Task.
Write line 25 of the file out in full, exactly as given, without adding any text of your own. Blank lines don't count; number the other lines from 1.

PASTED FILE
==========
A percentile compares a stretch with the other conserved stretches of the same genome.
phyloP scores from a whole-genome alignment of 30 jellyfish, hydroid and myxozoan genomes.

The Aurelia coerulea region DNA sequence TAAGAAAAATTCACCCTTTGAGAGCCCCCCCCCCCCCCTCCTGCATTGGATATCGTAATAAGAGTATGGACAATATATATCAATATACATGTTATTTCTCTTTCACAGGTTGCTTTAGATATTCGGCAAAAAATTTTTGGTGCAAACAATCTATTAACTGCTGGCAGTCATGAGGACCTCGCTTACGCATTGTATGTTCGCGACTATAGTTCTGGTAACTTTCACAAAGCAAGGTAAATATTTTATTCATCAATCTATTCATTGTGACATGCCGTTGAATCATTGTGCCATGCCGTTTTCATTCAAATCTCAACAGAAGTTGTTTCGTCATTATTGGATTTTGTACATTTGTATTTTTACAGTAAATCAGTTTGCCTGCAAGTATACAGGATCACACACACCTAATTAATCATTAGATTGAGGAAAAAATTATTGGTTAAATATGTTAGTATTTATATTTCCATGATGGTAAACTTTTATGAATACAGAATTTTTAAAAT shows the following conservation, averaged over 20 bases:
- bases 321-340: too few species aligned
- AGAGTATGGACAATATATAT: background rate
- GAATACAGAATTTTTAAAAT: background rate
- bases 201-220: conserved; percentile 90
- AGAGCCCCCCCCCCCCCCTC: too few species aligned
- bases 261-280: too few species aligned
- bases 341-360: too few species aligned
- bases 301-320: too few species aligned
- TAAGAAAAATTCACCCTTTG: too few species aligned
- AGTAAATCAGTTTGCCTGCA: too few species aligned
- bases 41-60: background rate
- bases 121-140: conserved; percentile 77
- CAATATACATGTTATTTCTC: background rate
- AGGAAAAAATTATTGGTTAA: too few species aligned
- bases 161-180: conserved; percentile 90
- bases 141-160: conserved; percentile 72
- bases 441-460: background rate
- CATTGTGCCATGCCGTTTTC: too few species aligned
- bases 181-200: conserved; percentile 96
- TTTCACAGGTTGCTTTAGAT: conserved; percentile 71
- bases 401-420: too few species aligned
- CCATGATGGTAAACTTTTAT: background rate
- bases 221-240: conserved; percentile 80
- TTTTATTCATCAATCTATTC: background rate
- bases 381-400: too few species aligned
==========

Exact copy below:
- CCATGATGGTAAACTTTTAT: background rate